//prevent TAB key from changing background
if(pressedkey != 9)
this.style.background='#FFC';
} inputs[i].attachEvent("keyup", notify_change);


In IE's event model if you use attachEvent and then when the function
(e.g. notify_change) passed to attachEvent is called the this object is
not set to the object the attachEvent has been called on.
Thus you attempts above to script
this.style.background
do not find any element node as you probably want. The this object whe
notify_change is called is simply the global object, the window object.
You would need to access e.g.
window.event.srcElement
in IE's object model to access an element node.

Furthermore attachEvent as the first argument wants what MS/IE
understands to be the event name and that is 'oneventname' e.g.
'onkeyup' and not 'keyup'.

I have not checked whether your other code setting that pressedkey
variable for instance make any sense when it comes to cross browser key
event handling.

--

Martin Honnen
http://JavaScript.FAQTs.com/
Dec 20 '05 #3

P: n/a
On Tue, 20 Dec 2005 13:27:36 +0100, Martin Honnen <ma*******@yahoo.de>
wrote:
Bert wrote:
function notify_change() {
//prevent TAB key from changing background
if(pressedkey != 9)
this.style.background='#FFC';
}
inputs[i].attachEvent("keyup", notify_change);


In IE's event model if you use attachEvent and then when the function
(e.g. notify_change) passed to attachEvent is called the this object is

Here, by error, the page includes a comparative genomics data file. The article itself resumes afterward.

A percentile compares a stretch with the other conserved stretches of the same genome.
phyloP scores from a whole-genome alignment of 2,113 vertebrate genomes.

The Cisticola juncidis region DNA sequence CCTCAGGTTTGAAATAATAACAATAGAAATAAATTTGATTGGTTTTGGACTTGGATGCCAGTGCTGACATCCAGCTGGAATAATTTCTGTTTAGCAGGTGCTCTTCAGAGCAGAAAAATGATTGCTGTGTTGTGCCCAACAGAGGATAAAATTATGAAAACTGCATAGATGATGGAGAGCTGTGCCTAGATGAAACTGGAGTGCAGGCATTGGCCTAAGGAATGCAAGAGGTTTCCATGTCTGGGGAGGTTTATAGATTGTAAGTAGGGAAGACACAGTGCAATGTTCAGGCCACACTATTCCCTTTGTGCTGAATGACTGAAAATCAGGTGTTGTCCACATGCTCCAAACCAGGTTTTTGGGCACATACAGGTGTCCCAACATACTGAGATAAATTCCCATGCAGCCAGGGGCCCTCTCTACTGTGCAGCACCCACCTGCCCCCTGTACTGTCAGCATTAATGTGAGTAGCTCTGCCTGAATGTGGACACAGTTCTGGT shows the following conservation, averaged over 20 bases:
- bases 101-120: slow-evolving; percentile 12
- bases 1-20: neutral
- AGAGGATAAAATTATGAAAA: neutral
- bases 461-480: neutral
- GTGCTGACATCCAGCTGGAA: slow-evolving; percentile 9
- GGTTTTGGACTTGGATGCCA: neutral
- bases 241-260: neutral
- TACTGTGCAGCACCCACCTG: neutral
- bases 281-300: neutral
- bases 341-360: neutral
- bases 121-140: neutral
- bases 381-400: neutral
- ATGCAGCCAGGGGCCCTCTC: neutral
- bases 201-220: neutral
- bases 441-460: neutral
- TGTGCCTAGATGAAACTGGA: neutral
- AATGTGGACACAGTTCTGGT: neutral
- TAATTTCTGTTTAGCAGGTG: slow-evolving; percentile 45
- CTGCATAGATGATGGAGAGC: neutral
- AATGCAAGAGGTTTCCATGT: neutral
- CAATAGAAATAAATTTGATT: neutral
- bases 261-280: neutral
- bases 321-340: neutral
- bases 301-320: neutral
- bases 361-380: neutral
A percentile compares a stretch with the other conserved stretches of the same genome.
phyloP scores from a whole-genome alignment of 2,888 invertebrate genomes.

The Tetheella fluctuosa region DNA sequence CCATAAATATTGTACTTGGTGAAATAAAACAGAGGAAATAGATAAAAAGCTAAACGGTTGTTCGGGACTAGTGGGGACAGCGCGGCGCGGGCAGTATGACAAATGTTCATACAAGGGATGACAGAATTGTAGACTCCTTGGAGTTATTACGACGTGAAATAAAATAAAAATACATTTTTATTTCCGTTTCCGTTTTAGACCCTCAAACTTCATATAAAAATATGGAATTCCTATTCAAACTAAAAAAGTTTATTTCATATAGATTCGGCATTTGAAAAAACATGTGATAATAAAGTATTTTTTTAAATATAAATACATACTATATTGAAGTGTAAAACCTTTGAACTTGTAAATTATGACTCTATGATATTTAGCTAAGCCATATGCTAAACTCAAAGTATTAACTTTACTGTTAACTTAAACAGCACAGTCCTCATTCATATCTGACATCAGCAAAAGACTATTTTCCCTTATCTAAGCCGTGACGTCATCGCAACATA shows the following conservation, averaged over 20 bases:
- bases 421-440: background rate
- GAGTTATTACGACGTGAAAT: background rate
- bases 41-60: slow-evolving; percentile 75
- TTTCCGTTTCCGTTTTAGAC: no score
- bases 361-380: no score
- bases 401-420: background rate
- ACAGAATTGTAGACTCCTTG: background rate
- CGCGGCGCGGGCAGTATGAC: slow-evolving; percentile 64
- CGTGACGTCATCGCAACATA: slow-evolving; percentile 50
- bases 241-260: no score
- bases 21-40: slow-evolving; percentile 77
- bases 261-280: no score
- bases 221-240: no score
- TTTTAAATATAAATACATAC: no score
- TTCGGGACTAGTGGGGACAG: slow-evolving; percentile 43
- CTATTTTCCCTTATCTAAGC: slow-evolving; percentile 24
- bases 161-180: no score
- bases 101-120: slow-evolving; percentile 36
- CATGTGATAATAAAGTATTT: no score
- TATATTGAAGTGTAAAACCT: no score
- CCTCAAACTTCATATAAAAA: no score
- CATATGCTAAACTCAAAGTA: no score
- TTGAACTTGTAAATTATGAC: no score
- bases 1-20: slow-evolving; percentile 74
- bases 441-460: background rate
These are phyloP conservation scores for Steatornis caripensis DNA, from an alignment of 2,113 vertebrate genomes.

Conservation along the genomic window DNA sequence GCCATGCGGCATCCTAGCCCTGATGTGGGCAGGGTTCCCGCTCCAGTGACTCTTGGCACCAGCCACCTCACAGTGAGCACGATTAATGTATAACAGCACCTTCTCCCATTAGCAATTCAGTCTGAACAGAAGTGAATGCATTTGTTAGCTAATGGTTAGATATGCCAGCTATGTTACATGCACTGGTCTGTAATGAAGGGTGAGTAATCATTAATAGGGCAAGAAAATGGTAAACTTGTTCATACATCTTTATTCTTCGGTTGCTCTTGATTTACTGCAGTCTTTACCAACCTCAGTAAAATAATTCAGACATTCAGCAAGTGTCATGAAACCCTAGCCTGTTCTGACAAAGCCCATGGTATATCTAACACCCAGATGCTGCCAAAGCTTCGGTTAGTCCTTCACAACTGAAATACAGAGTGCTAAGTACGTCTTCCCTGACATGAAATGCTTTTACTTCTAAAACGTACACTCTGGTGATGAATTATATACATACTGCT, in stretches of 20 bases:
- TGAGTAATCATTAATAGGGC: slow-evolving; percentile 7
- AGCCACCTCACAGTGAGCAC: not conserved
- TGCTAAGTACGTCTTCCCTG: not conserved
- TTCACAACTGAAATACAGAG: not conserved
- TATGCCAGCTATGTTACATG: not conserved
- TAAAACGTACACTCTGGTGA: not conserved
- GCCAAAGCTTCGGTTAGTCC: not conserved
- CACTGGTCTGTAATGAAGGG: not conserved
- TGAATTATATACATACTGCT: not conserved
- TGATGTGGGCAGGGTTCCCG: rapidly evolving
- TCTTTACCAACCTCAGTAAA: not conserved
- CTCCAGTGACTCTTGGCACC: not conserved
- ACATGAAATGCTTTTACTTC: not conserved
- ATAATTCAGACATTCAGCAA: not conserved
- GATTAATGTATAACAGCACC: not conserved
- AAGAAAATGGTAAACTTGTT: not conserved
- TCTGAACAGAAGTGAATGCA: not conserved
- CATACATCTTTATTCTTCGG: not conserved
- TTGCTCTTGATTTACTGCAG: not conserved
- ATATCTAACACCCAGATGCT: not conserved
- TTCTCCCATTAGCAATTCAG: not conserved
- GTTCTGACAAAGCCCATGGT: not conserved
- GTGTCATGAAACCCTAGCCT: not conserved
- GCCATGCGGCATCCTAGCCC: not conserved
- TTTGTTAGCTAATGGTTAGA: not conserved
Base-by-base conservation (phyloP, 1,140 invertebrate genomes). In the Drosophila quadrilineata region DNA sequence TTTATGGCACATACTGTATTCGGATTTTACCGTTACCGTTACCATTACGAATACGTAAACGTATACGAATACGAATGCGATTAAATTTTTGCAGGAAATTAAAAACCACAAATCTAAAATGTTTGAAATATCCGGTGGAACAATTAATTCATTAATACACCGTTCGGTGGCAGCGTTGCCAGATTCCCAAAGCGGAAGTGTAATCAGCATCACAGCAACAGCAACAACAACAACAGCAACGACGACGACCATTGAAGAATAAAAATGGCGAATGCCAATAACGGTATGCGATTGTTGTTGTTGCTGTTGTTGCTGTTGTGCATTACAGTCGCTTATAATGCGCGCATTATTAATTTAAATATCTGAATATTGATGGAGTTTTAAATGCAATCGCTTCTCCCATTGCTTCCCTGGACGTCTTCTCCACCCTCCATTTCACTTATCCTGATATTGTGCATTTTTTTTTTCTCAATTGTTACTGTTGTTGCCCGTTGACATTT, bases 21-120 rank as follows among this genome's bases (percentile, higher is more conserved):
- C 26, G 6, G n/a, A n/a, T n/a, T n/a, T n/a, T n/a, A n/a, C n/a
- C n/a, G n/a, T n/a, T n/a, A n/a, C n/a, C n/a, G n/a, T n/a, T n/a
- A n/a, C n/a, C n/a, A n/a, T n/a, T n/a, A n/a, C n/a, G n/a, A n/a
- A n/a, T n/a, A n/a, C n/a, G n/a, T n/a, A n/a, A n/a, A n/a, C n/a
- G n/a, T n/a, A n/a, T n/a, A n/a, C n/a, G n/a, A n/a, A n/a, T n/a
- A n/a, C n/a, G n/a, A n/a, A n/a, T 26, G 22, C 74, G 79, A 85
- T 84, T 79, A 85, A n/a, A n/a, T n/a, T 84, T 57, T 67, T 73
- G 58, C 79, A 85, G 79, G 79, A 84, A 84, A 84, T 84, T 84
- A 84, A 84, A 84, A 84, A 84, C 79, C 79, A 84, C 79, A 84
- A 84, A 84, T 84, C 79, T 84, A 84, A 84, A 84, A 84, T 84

not set to the object the attachEvent has been called on.

[...]You would need to access e.g.
window.event.srcElement
in IE's object model to access an element node.
I will give this a try.

Furthermore attachEvent as the first argument wants what MS/IE
understands to be the event name and that is 'oneventname' e.g.
'onkeyup' and not 'keyup'.
OK :)
I have not checked whether your other code setting that pressedkey
variable for instance make any sense when it comes to cross browser key
event handling.


that was a quick hack, this code still needs some cleaning.

Thank you for your tips!
B.

Dec 20 '05 #4

P: n/a
On 20 Dec 2005 04:12:22 -0800, "VK" <sc**********@yahoo.com> wrote:
<FAQENTRY>
addEventListener method requires event names in dis-on'ed form:

addEventListener("keypress", myFunction, false);

attachEvent method requires event names in on'ed form:

attachEvent("onkeypress", myFunction);
</FAQENTRY>
Also not that you're asking for troubles by scripting DOM object from
"immediate execution" script in the document body. More complex
document - higher the chances that the relevant DON objects will not be
ready for scripting (interactive) despite they are above the script in
the document flow.

You should always use window.onload to prepare the document.


I've changed the script to use an onload.
Thanks,
B.
Dec 20 '05 #5

P: n/a
VK wrote:
You should always use window.onload to prepare the document.


No, you should use the `onload' attribute or `load' event, for
`window.onload' is proprietary.
PointedEars
Dec 20 '05 #6

This discussion thread is closed

Replies have been disabled for this discussion.